The secret to internet marketing success? 'Because I said so'

Ian Lurie

I’m going to let you in a secret. It’s the One Big Thing you have to know if you’re going to run an internet marketing campaign.

Sometimes, you have to say ‘Because I said so’.

Part of leadership is willingness to go out on a limb—to make a decision that isn’t supported by consensus or reams of data.

There are times when you just know, in your gut, that you’re right. If you’re the copywriter in the fourth cubicle to the left and happy with that, you don’t have to do anything about it. If you’re heading up a marketing team, though, you have to follow your gut and take your team with you.

That’s how you take your company in a direction that no one else thought would work, and turn that into a huge, market-changing event. It’s how you give clients a competitive advantage. It’s how you fix bayonets and charge at the worst possible moment, and win the battle.

You can go with the group. Or you can say ‘Because I said so’.

Is it risky? Hell yes. When it goes wrong it’s damned embarrassing, too. You might get fired. It’s scary.


Deal with it. Internet marketing isn’t about the data—if it was, then we could have computers do it all.

Internet marketing is about creativity. Data helps only because it can guide creativity. You won’t always have reports that tell you exactly what to do. Sometimes the survey data is contradictory; the traffic report is incomplete; or the rest of your team interprets the numbers differently.

That’s really scary. That means you have to take responsibility for whatever you decide. If you flush an entire internet marketing strategy down the toilet, it’s on your head.

Hopefully, that’s why you wanted to be in charge—you want to take the risk, because you know something really cool can come of it.

Because you said so.


Couple of final notes:

I’m assuming, of course, that you’re in charge because you’ve got the expertise. You’ve put in the 10,000+ hours to really know what you’re doing. If you don’t, then saying ‘Because I said so’ may feel good right now, but you’re probably leading your whole team down a rat hole. You’re just guessing and hoping you’re right. That’s not leadership—that’s arrogant stupidity.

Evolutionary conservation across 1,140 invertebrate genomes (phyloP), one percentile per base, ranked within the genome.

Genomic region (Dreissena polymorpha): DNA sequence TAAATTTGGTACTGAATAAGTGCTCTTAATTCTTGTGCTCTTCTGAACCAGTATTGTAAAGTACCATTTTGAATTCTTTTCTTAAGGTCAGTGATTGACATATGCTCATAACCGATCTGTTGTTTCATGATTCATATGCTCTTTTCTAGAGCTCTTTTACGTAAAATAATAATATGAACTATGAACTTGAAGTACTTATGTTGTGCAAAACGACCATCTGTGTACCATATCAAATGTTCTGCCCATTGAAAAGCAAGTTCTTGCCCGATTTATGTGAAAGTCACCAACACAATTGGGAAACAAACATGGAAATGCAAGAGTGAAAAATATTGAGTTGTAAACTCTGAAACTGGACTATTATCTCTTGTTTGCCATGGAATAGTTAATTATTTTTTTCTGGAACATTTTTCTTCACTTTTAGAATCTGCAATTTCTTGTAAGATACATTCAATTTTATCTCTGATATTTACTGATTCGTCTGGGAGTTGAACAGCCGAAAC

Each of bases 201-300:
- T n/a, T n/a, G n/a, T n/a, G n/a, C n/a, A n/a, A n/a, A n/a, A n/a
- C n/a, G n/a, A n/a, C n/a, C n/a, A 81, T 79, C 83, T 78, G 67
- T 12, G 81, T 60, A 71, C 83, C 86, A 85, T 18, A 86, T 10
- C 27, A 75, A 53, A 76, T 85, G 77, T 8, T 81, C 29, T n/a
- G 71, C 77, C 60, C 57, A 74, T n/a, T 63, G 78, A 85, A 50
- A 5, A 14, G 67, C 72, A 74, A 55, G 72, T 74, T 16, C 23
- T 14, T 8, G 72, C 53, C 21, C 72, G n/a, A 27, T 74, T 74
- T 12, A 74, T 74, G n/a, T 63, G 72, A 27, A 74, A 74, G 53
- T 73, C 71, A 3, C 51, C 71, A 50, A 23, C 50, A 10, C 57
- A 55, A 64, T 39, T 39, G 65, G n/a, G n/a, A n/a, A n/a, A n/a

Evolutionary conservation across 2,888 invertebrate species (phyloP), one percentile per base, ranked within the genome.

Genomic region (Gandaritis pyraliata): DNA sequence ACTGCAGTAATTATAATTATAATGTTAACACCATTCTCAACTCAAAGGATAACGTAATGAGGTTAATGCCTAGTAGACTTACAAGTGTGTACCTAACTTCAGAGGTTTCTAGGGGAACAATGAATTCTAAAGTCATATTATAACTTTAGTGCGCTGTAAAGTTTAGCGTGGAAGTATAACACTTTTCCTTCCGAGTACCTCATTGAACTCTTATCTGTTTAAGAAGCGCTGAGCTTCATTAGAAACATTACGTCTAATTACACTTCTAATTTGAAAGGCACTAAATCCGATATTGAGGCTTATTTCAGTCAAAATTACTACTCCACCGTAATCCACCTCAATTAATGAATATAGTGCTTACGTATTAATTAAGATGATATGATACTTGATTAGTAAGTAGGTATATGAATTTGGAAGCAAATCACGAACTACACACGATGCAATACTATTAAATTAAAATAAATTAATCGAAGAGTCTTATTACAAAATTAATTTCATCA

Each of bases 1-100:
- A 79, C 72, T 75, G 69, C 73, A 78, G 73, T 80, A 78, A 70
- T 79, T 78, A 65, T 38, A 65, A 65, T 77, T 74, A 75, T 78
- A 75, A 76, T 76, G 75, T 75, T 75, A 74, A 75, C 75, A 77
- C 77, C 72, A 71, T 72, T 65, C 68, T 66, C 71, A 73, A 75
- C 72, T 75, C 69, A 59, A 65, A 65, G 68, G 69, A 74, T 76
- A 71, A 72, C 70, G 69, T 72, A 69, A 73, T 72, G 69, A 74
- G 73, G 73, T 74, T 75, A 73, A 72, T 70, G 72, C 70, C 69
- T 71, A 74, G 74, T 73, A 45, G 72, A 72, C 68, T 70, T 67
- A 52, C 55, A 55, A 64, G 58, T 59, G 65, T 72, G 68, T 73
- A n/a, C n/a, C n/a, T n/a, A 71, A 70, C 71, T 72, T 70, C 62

I’m also assuming that you heard everyone out before you made your decision. Most people can take rejection, if they had their say. If they can’t handle it, this is a good chance for them to learn. If you just punt them out the door without listening to their ideas, though, all you’re teaching them is that you’re a jerk.

And now, I’m off to bed. To lie awake for awhile, scared poopless over whatever I did today based on my own ‘Because I said so’.

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Ian Lurie

Ian Lurie is founder of Portent. He's been a digital marketer since the days of AOL and Compuserve (25 years, if you're counting). Ian's recorded training for, writes regularly for the Portent Blog and has been published on AllThingsD, Smashing Magazine, and TechCrunch. Ian speaks at conferences around the world, including SearchLove, MozCon, Seattle Interactive Conference and ad:Tech. He has published several books about business and marketing: One Trick Ponies Get Shot, available on Kindle, The Web Marketing All-In-One Desk Reference for Dummies, and Conversation Marketing. Ian is now an independent consultant and continues to work with the Portent team- training the agency group on all things digital. You can find him at

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  1. Could not be more wrong. Leaders are rarely the best informed person on marketing issues, because they simply don’t have time, so the secret is letting *other people* do what they know is right, not you.

  2. Hi Ian,
    Having a different opinion just to be different is not the point, right?
    But… highlighting what others don’t see – that’s what makes the REAL difference.

  3. @Pete I agree to a point. But eventually someone has to make a decision, and that’s the job of the person in charge. If that person is so ignorant they can’t make that decision, the whole system fails.
    Too many leaders now take shelter behind groupthink. It’s a bad trend.

  4. While these are some great points about leadership in a workplace context, these same skills will make you a leader in everyday life.
    leadership is all about not being afraid to take risks. It’s about being the person who isn’t afraid to take a stand, even if no one else agrees with you. It’s about confidence.
    Hiding behind your team and letting them make the calls isn’t leadership. It’s just employee management. I’m pretty sure there’s a difference.

  5. I think that being a leader in marketing means that you have to “take the lead”. Sometimes that will ruffle some feathers but that is what you are paid to do. I have worked with several marketing companies that simply won’t take the reigns and run. That is very disappointing. As an expert, you need to stand up and take charge!

  6. Its can be hard to take the lead in an organization with weak or leadership.
    I was in charge of sales and marketing at a company where to owner had little idea about marketing and reject pretty much everything put forward.
    The few campaigns I ran on the side with out her knowing always produced a reasonable ROI
    I eventually left as the job satisfaction was non existent.

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